The good life of a Hollywood child, from push-cars to Porsches
You've just made the most dramatic entrance of your life—out of the womb and into the maternity ward of Cedars-Sinai Medical Center. Daddy is a celebrated star of TV and screen; Mommy is an actress-model. Soon you are officially home in Mom and Dad's $1.5 million mansion in Beverly Hills. You are quickly introduced to your full-time nanny, arranged by Renee's of Beverly Hills, a domestic employment agency decorated with pictures of stars, including Daddy. Renee's fee is $1,000. Nanny makes $250 a week plus room and board and gets her own Sony Trinitron. Like Nanny, you have your own room. It was designed by Ron Wilson, who created nurseries for Cher's kids. Chastity's has real sand on the walls and a tent for TV.
For your first haircut, Mommy takes you to Tipperary, the kiddy hair salon in Beverly Hills. Owner Jack King has done everyone—Benjamin Redgrave, Lisa Marie Presley, James Voight, even Moon Unit Zappa. Later you'll want one of his lemon "sunstreaks" ($20), but this time you sit on Mommy's lap while King cuts your hair and then presents you with a Polaroid picture of this memorable milestone. You collect another Polaroid when you get your first pair of shoes at Harry Harris, where you'll be shod as a toddler. For clothes, Mommy takes you to This Little Piggy, a kiddy boutique. For some reason, you don't get a Polaroid there. Must be an oversight.
Soon your room looks like a toy store or, more specifically, like Toys International in Beverly Hills. Daddy buys you a slew of electronic games that go for $25-$100 (the kind Gary Coleman collects), along with some dolls at about $50-$300 each (the kind Michael Landon's daughter collects) and the $20 talking robot that Kristy McNichol flipped over. Daddy considers buying you a two-and-a-half-foot-long model Rolls-Royce—it's only $2,000—but, being a thoroughly modern celeb, he decides not to spoil you.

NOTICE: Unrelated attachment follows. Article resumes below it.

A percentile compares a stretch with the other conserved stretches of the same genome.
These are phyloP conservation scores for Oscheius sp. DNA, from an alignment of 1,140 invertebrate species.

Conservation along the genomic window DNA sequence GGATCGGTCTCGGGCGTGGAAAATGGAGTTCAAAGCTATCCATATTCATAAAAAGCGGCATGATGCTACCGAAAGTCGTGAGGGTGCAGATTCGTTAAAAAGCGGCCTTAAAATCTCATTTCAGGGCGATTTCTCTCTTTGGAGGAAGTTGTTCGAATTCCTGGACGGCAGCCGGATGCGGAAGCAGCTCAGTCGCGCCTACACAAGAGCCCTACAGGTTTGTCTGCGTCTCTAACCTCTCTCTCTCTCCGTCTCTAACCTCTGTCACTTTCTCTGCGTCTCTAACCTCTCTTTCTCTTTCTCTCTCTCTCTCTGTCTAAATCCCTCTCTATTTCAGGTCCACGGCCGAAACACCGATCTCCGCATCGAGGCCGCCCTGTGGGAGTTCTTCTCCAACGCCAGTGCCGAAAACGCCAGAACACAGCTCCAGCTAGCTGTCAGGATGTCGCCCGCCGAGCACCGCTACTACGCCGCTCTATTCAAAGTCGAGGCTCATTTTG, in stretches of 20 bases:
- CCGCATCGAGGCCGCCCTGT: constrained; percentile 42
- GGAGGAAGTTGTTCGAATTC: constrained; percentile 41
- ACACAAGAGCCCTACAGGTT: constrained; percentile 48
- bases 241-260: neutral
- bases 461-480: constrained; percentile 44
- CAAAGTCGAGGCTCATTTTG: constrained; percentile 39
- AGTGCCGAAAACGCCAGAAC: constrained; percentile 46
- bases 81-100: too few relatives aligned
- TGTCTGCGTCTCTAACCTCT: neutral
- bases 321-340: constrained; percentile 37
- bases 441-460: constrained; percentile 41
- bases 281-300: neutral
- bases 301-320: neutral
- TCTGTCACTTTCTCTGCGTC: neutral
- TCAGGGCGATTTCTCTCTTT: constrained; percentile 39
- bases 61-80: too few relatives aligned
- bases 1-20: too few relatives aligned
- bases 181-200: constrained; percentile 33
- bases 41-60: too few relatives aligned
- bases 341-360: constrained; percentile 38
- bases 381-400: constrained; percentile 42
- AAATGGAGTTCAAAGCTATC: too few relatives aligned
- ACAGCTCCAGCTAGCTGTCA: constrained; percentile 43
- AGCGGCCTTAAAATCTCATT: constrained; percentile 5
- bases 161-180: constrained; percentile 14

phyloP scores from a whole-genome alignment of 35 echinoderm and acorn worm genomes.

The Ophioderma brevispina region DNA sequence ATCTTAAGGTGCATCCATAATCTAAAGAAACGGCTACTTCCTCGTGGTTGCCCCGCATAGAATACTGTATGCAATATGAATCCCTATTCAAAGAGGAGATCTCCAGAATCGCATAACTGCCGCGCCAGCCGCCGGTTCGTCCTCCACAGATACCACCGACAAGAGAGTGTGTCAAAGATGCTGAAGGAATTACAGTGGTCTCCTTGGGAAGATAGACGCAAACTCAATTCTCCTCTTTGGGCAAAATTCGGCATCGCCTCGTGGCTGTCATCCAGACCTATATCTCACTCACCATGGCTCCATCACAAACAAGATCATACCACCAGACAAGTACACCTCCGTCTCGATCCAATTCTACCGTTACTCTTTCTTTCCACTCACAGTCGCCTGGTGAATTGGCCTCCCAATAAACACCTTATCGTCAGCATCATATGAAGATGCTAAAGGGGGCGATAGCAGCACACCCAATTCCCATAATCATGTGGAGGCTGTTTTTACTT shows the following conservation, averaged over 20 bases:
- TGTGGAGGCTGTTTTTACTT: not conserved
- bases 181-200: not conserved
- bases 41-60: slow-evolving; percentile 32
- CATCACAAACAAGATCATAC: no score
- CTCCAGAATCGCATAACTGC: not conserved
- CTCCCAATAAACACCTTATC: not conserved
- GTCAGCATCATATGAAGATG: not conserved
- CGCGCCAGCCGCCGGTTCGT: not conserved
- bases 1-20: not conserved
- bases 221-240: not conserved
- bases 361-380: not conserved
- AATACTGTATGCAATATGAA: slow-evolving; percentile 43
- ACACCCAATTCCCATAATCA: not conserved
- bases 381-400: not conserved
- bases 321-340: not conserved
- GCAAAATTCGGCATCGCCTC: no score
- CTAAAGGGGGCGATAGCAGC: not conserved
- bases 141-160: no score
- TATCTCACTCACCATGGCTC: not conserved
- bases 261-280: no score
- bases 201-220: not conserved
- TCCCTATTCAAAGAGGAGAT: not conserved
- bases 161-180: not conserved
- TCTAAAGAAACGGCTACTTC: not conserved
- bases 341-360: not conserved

Your education begins early. As Dr. Isabelle Buckley, founder of L.A.'s prestigious Buckley School, puts it, "College begins at 2." Mommy finally picks the Center for Early Education because Jason Gould, Chastity Bono and Diana Ross' daughter Tracee went there. Tuition: $1,855 a year.
Your fifth birthday is celebrated with a fete coordinated by Marcia Lehr, Hollywood's chichi party designer. Besides you, the star is Smidget, billed as the world's smallest horse, who arrives in a limousine. Hot dogs are served from a real New York hot dog cart (just like Grandpa pushed!). When the party's over, Mom and Dad ponder grade school. The Beverly Hills public schools are awfully good and lots of your friends are going there, but Mom says they are too crowded to give you the individual attention you deserve. Fortunately, plenty of good private schools are available, like Oakwood, Harvard, Westlake, John Thomas Dye, Curtis and Brentwood. But Mommy selects Buckley. Uniforms are de rigueur. But if John Davidson Jr. and Frank Sinatra's grandchildren could stand it, so can you. Upper school tuition is $5,150.